Differences: The Roman Catholic And Eastern Orthodox Catholic Church

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Differences: The Roman Catholic and Eastern Orthodox Catholic Church

Difference Between the Roman Catholic and Eastern Orthodox Catholic Church


Sometime around the fourth century, Christianity was considered to be concentrated in five primary centers: Alexandria (now Egypt), Antioch (now Greece), Constantinople (now Turkey), Jerusalem (now Israel), and Rome (now Italy). As Islam grew and competed with some of these centers, Rome and Constantinople became the main Christian centers and, for political, cultural, linguistic and religious reasons, the powers in Rome and Constantinople formally separated in 1054 AD. This separation is also referred to as the Great Schism or East-West Schism — there were earlier, lesser schisms. Despite the break, many of the belief structures between the two are largely similar as they both are based on the teachings of Jesus Christ and the Apostles. In fact, since the 19th century, there have been continued conversations about reuniting the two churches.

In our present discussion, however, the concern will be those differences which have grown since Orthodoxy and Roman Catholicism separated almost a thousand years ago.

The Differences

The Pope

A main difference between the Eastern Orthodox and Roman Catholics has to do with the recognition of the Pope. Roman Catholics recognize the Pope as the infallible. Moreover, the Pope has supreme authority over all churches and can, for example, contradict or usurp the power of a lower ranking church leader (e.g., a priest, bishop or cardinal). The Eastern Orthodox, also have various bishops with one being the highest bishop, also called the first among equals, but the Eastern Orthodox do not believe the highest ranking bishop, or archbishop, to be infallible, nor do they grant him with supreme authority over all churches.

As people-centered forms of government become more common, papal authority extends far less than it did in the previous millennium. Today, the Pope may still advise leaders of countries, but has no power to make them change. The governments of predominantly Catholic countries, are rarely influenced by the Pope alone. In fact, many predominantly Catholic countries are lead in a way antithetical to what the Catholic Church may desire.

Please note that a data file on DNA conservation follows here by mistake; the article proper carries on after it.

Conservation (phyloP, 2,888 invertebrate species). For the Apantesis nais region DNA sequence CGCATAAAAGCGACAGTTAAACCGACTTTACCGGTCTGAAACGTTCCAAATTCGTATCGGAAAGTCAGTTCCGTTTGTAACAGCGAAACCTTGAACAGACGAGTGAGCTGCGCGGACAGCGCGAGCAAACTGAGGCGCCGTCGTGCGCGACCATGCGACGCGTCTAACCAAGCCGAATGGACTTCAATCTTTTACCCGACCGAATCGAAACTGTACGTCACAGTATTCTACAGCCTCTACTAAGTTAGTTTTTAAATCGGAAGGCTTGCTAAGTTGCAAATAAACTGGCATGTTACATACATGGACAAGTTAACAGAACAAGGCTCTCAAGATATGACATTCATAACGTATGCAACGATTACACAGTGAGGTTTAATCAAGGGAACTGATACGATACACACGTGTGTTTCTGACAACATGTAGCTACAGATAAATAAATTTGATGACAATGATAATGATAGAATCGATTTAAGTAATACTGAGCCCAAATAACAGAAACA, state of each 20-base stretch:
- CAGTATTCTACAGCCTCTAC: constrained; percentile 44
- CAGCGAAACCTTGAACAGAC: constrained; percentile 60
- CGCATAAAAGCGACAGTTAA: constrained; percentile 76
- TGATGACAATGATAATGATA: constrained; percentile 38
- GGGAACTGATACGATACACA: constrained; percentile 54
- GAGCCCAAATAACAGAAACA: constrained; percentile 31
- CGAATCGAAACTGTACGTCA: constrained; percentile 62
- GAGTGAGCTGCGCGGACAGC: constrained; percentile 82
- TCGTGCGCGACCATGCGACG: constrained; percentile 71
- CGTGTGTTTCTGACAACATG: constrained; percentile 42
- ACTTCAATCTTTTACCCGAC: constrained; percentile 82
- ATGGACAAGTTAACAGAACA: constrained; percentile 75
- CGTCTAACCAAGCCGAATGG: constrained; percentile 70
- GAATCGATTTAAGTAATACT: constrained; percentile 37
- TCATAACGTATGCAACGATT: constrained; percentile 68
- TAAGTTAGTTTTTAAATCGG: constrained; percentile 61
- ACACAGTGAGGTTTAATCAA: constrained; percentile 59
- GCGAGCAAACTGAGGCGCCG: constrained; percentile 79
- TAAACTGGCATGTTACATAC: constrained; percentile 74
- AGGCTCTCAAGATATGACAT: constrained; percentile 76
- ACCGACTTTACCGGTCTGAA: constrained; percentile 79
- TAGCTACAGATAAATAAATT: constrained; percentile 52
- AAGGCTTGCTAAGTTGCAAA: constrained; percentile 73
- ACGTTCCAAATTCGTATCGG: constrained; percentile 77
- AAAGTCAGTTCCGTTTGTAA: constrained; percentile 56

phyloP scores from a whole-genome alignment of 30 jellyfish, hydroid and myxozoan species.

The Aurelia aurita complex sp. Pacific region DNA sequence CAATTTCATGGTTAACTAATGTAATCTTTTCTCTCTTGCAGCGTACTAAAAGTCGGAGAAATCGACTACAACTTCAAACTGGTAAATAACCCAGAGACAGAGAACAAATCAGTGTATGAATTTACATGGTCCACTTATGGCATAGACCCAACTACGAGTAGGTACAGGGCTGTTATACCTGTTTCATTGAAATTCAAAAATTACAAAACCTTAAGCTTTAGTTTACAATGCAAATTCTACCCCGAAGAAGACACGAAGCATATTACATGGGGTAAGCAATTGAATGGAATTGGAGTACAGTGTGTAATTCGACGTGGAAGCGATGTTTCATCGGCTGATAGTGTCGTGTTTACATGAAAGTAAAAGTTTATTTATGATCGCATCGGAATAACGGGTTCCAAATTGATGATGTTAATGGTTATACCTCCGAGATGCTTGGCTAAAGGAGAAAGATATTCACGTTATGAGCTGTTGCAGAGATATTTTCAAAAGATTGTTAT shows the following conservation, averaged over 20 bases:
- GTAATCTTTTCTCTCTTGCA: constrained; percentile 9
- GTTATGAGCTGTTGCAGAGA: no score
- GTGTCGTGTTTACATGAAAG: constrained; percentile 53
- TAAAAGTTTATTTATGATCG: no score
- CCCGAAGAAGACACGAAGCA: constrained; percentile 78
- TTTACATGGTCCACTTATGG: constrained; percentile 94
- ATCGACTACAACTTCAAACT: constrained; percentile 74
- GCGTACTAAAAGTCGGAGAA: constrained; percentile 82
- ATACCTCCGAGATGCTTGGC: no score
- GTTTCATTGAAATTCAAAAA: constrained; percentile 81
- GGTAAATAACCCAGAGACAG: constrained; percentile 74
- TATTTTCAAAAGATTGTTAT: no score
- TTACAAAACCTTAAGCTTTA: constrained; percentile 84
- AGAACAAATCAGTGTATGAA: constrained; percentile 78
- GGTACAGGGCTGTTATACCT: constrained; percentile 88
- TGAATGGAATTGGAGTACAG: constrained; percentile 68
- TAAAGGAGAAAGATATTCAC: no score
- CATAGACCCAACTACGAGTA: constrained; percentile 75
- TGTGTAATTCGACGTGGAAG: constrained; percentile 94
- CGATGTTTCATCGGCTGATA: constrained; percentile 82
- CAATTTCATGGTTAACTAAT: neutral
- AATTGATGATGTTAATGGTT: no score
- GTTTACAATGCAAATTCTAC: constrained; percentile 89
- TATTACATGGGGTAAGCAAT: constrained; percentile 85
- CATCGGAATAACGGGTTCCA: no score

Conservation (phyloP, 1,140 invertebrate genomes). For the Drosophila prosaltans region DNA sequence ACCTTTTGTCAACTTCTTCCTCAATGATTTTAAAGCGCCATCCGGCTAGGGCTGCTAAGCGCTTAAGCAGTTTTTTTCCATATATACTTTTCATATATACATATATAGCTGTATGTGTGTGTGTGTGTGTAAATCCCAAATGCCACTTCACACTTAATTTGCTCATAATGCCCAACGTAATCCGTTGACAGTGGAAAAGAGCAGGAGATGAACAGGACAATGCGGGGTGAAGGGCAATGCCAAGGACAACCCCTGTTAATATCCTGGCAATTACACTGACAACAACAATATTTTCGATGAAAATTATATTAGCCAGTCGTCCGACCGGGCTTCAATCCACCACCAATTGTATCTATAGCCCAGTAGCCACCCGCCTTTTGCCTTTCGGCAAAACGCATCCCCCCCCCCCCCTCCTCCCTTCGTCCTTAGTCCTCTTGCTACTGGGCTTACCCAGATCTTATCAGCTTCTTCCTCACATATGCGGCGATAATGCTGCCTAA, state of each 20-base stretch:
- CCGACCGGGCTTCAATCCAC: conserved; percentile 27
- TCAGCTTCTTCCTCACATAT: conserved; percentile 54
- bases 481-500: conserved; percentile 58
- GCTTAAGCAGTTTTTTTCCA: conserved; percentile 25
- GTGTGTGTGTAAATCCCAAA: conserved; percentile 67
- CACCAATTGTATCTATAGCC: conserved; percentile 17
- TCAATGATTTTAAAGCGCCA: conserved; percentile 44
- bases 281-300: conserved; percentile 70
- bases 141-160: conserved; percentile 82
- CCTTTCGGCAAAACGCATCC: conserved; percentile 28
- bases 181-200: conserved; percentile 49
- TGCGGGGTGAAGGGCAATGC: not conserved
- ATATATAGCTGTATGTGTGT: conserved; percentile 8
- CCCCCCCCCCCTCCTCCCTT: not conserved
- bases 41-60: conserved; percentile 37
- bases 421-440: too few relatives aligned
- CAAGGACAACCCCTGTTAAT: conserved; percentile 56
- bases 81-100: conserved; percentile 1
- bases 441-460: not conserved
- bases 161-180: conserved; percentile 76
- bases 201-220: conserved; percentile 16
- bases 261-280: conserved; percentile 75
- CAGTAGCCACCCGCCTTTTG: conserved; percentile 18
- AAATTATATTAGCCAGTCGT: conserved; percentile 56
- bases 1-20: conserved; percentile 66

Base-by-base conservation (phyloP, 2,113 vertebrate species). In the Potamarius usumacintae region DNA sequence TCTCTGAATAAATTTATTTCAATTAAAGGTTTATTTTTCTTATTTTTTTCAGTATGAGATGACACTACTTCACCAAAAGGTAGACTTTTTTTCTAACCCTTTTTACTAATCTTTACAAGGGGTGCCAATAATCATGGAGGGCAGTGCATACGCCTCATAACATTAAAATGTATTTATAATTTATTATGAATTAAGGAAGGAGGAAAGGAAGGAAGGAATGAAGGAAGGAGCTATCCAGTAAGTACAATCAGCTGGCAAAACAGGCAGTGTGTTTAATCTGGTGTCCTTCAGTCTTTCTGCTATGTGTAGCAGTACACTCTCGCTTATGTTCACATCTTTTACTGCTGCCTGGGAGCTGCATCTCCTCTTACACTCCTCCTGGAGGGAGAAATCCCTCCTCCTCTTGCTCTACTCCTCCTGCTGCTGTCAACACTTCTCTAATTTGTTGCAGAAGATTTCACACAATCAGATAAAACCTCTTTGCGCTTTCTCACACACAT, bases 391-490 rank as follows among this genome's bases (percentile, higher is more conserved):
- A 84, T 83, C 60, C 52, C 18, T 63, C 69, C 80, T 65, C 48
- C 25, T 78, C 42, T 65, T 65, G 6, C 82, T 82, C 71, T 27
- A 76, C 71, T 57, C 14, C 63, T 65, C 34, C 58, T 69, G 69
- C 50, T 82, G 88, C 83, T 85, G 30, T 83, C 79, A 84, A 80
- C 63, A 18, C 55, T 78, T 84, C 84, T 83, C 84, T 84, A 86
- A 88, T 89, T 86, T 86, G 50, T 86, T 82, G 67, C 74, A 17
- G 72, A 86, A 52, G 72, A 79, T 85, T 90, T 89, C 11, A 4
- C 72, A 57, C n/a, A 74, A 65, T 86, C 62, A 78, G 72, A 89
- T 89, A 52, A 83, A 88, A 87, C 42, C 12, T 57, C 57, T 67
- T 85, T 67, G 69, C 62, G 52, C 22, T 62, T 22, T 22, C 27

Language of Church Services

Another difference between the Eastern Orthodox and Roman Catholic churches notable until the mid 20th century was that Roman Catholic services were conducted in Latin, rather than in native languages. The early Eastern Orthodox Church rejected the language of Rome and celebrated mass in native languages from its onset. Since Vatican II, the Second Ecumenical Council of the Vatican, however, Roman Catholic services are often conducted in the native tongue. Members of Opus Dei, a section within the Roman Catholic Church, continue to consistently celebrate the Latin mass.

Original Sin

There are also many complex dogmatic distinctions that have arisen since the two churches separated. These are often difficult to understand, but include a few straightforward differences in belief. One is the concept of original sin which has its roots in Adam's sins in the Garden of Eden. Both Churches believe in the concept of original sin but hold it to have different consequences on ...
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